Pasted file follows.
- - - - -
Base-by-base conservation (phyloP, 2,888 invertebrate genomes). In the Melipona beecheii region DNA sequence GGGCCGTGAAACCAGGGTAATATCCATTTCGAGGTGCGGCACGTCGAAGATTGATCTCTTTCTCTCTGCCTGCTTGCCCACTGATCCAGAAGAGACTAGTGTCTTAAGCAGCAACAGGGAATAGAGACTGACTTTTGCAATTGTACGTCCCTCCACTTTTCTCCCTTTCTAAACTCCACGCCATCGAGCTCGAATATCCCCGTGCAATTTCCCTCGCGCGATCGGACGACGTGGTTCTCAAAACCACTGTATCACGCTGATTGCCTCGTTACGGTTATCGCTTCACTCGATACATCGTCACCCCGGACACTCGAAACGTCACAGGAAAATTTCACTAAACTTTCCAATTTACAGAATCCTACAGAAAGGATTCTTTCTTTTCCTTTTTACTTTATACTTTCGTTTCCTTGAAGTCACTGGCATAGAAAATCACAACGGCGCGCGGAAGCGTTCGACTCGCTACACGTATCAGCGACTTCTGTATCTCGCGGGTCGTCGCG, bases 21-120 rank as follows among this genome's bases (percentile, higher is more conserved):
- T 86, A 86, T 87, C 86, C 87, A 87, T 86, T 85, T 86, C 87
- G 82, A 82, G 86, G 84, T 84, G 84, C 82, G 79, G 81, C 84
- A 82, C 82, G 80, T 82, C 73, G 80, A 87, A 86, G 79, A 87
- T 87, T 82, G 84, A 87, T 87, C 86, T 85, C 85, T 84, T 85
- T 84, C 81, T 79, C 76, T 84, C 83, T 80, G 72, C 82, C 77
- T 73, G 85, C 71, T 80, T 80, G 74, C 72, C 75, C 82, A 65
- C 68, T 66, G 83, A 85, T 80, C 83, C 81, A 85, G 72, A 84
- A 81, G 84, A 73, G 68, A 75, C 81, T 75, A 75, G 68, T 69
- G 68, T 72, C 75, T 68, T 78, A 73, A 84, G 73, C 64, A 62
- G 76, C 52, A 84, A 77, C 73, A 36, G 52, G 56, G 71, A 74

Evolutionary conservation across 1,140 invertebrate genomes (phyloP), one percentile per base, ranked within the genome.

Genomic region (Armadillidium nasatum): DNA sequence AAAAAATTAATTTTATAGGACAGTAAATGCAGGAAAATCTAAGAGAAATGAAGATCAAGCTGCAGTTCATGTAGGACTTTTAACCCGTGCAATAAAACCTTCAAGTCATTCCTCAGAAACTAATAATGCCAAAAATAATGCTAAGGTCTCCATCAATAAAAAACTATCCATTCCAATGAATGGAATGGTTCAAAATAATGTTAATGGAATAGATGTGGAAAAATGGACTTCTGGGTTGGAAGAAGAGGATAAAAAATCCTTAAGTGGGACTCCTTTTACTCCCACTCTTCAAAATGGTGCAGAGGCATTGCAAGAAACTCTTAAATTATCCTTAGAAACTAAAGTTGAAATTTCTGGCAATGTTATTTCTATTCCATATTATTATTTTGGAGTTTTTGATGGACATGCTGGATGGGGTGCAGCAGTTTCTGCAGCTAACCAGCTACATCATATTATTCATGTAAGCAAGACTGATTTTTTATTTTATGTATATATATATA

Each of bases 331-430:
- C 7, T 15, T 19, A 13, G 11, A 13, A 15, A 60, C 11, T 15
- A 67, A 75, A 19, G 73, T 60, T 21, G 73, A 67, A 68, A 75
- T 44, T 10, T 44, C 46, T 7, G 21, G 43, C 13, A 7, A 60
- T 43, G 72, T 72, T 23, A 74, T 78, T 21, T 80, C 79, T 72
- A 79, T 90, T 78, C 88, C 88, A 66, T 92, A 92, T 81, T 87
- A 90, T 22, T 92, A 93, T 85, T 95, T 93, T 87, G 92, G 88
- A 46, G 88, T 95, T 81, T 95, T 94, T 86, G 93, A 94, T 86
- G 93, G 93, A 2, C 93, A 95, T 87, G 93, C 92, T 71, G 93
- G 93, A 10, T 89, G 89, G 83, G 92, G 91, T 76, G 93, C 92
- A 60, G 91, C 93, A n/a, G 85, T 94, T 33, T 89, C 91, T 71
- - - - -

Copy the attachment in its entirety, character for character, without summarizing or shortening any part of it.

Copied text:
Base-by-base conservation (phyloP, 2,888 invertebrate genomes). In the Melipona beecheii region DNA sequence GGGCCGTGAAACCAGGGTAATATCCATTTCGAGGTGCGGCACGTCGAAGATTGATCTCTTTCTCTCTGCCTGCTTGCCCACTGATCCAGAAGAGACTAGTGTCTTAAGCAGCAACAGGGAATAGAGACTGACTTTTGCAATTGTACGTCCCTCCACTTTTCTCCCTTTCTAAACTCCACGCCATCGAGCTCGAATATCCCCGTGCAATTTCCCTCGCGCGATCGGACGACGTGGTTCTCAAAACCACTGTATCACGCTGATTGCCTCGTTACGGTTATCGCTTCACTCGATACATCGTCACCCCGGACACTCGAAACGTCACAGGAAAATTTCACTAAACTTTCCAATTTACAGAATCCTACAGAAAGGATTCTTTCTTTTCCTTTTTACTTTATACTTTCGTTTCCTTGAAGTCACTGGCATAGAAAATCACAACGGCGCGCGGAAGCGTTCGACTCGCTACACGTATCAGCGACTTCTGTATCTCGCGGGTCGTCGCG, bases 21-120 rank as follows among this genome's bases (percentile, higher is more conserved):
- T 86, A 86, T 87, C 86, C 87, A 87, T 86, T 85, T 86, C 87
- G 82, A 82, G 86, G 84, T 84, G 84, C 82, G 79, G 81, C 84
- A 82, C 82, G 80, T 82, C 73, G 80, A 87, A 86, G 79, A 87
- T 87, T 82, G 84, A 87, T 87, C 86, T 85, C 85, T 84, T 85
- T 84, C 81, T 79, C 76, T 84, C 83, T 80, G 72, C 82, C 77
- T 73, G 85, C 71, T 80, T 80, G 74, C 72, C 75, C 82, A 65
- C 68, T 66, G 83, A 85, T 80, C 83, C 81, A 85, G 72, A 84
- A 81, G 84, A 73, G 68, A 75, C 81, T 75, A 75, G 68, T 69
- G 68, T 72, C 75, T 68, T 78, A 73, A 84, G 73, C 64, A 62
- G 76, C 52, A 84, A 77, C 73, A 36, G 52, G 56, G 71, A 74

Evolutionary conservation across 1,140 invertebrate genomes (phyloP), one percentile per base, ranked within the genome.

Genomic region (Armadillidium nasatum): DNA sequence AAAAAATTAATTTTATAGGACAGTAAATGCAGGAAAATCTAAGAGAAATGAAGATCAAGCTGCAGTTCATGTAGGACTTTTAACCCGTGCAATAAAACCTTCAAGTCATTCCTCAGAAACTAATAATGCCAAAAATAATGCTAAGGTCTCCATCAATAAAAAACTATCCATTCCAATGAATGGAATGGTTCAAAATAATGTTAATGGAATAGATGTGGAAAAATGGACTTCTGGGTTGGAAGAAGAGGATAAAAAATCCTTAAGTGGGACTCCTTTTACTCCCACTCTTCAAAATGGTGCAGAGGCATTGCAAGAAACTCTTAAATTATCCTTAGAAACTAAAGTTGAAATTTCTGGCAATGTTATTTCTATTCCATATTATTATTTTGGAGTTTTTGATGGACATGCTGGATGGGGTGCAGCAGTTTCTGCAGCTAACCAGCTACATCATATTATTCATGTAAGCAAGACTGATTTTTTATTTTATGTATATATATATA

Each of bases 331-430:
- C 7, T 15, T 19, A 13, G 11, A 13, A 15, A 60, C 11, T 15
- A 67, A 75, A 19, G 73, T 60, T 21, G 73, A 67, A 68, A 75
- T 44, T 10, T 44, C 46, T 7, G 21, G 43, C 13, A 7, A 60
- T 43, G 72, T 72, T 23, A 74, T 78, T 21, T 80, C 79, T 72
- A 79, T 90, T 78, C 88, C 88, A 66, T 92, A 92, T 81, T 87
- A 90, T 22, T 92, A 93, T 85, T 95, T 93, T 87, G 92, G 88
- A 46, G 88, T 95, T 81, T 95, T 94, T 86, G 93, A 94, T 86
- G 93, G 93, A 2, C 93, A 95, T 87, G 93, C 92, T 71, G 93
- G 93, A 10, T 89, G 89, G 83, G 92, G 91, T 76, G 93, C 92
- A 60, G 91, C 93, A n/a, G 85, T 94, T 33, T 89, C 91, T 71